by Matt Skoufalos
U.S. Navy experience helps Todd Larson become director of education, research and development for robotic surgery vendor Mimic Technologies in Seattle, Wash.
If there were ever an example of the ways in which the nursing field provides healthcare professionals with a variety of career opportunities, it’s to be found in the life of Todd Larson, RN.
Larson whose wife is a nurse as well said he always jokes with his spouse thta, “If we get tired of one thing, we can always jump into something else.”
But the secret for Larson has always been to never stop learning.
“I can’t complain about my career and the opportunities that have been afforded to me,” he said. “I owe my progress of my career to great mentors.”
The Minnesota native joined the U.S Navy after graduating hight school. He sepnt 13 years as a hospital corpsman, working as an operating techicain. His Navy experience earned im a place in an officer candidate program that allowed him to pick up nursing training.
“The military gives you lots of leladership opportunities, chance to graow where you’re planted, so to speak, “Larson said.
“it was a really great educational and learning experience for me, and made me who I am today as a practicing nurse.”
After retiring from military servic ein 2006, Larson took a job as the robotic program surgery coordinator at Wlaer Reed National Military Medical Center in Behesda, MD. a position he held for six years. Along the way, he picked up a mster’s degree in information technology, which added skills to go along with his nursing skill set.
“Find your niche; find your calling; find what really oves, you, and I think you can have a long and happy carrer,” Larson said.
Currently, he has parlayed his unique set of experiences into a job as the irector of education, research an development for robotic surgery vendor Mimic Technologies in Seattle, Wash.
“I came from a very techological place the OR where you work with technology each ande very day, and I felt that that was a nautral learning path,” he said.
Laron is a firm believer that robotic surgery is going to change medicine. As a tool that provides superhuman capabilities, he said it can enhance the skills of an already talented sureion in ways that were previously unimaginable.
“Just over the last 20-25 years, you look at the evolution of minimally invasive surgery, ” he said.
“When I first went to the OR, it was abig incision to go and get your gall bladder out. Now it’s a 20-minute procedure and the patient’s going home the same day. From a technology piece, that’s not a long period of time.”
Even in a field that’s “exploding” in urology, gynecology, and general surgery, Larson said the emergence of a hyper-technological surgical suite is something that is just beginning to truly expand. And with his dual background in information technology and medicine, he’s uniquely positioned to contribute to its devleopment as a physician trainer.
“For me, this has been like my dream job,” Larson said. “I get to train doctors, and that’s kind of a different role for most nurses, with a state-of-the-art piece of equipment that mimics the robot. It’s really a lot of fun and an awesome experience.”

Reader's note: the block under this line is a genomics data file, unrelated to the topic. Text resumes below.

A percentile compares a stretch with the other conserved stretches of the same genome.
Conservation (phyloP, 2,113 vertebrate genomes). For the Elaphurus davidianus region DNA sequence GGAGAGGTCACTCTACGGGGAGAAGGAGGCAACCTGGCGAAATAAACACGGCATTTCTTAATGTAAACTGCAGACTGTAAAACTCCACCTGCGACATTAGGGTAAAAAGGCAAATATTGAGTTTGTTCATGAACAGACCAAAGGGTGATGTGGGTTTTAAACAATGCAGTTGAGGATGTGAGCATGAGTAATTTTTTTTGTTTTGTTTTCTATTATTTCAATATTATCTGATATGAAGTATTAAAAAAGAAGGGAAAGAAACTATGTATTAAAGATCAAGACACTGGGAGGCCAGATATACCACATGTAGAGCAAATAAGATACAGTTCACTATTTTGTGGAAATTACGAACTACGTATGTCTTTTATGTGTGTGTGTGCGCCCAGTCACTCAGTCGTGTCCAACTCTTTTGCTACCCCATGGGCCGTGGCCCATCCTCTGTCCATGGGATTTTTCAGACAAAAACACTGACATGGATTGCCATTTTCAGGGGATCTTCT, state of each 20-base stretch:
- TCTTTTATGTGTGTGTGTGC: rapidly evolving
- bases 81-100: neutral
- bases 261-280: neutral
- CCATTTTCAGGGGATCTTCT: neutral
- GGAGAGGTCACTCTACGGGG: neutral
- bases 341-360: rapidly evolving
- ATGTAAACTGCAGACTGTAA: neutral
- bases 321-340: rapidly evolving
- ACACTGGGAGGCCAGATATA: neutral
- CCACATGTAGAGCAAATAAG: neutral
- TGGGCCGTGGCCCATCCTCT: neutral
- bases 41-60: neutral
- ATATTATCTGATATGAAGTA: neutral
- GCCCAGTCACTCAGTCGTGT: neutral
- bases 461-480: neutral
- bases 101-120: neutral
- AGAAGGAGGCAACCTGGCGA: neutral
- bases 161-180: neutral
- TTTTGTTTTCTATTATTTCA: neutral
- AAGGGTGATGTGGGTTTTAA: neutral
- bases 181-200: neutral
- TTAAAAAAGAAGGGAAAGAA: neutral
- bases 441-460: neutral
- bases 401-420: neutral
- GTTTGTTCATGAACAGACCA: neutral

Laron is also the only cliician at his company, an dworks closely with the sales team and software and hardware engineers there to advance the capabilities of its product.
“Its much more rewrding than I thought it was or would be,” he said. “I just see the application of robotics growing more and more in the OR, particularly as physicians grow more comfortable with technology. It’s only going to be a more valuable tool.”
One such aspect of that newwave surgical toolkit, Larson said, is the training simulator upon which physicians are able to learn to perform robotic surgery — it’s painless and mistake free.
“I’ve never lost a patient,” on the simulator, Larson joked.
It’s a silly claim, of course, but it relates to what Larson believes is a foundational principle of his profession: patient safety.
“The goal of any nurse or any healthcare practitioner should be to get the patient home,” he said. Larson said he believes that minimally invasive surgery can help return patients to their homes to a greater degree than was ever thought to be “Nobody wants to be in the hospital,” Larson said. “Patients are sicker now; the standards of care now have changed where we’re almost mandated to practice much more efficiently and at a much higher level.
“One of my mentors said to me, ‘You’re not admitted to the hospital to see the doctor; you’re there to get nursing care,’ ” he said. “If they didn’t have the nurse, why not just put them in a hotel and have the doctor come by every once in a while?
“That’s always stuck with me,” Larson said. “You want to deliver the highest-quality care you can so that the patient can move on with the rest of their lives.”
The hospital environment places demands on nurses that Larson said are “much greater” in an age of do-more-with-less.
“I think it’s the nature of healthcare that has driven that change,” he said. “If you’re not really sick, you’re not in the hospital, so the patients we’re taking care of in the hospital are really sicker now.”
“This push to push the patient out of the hospital versus admit them into the hospital has driven the field,” he said. “A nurse has to become much more knowledgeable; much more skilled.”
That’s why Larson believes that falling back on education as a priority is never a bad decision for any practicing nurse, whatever field in which he or she might work. As the U.S. healthcare system is restructured, he said, “more and more is falling back on the nurse.”
One benefit of that evolution, he said, is that it keeps things interesting.
“I don’t know if I’ll ever get bored in this field,” Larson said. “I don’t see a person getting bored if they truly love nursing and truly care for patients.”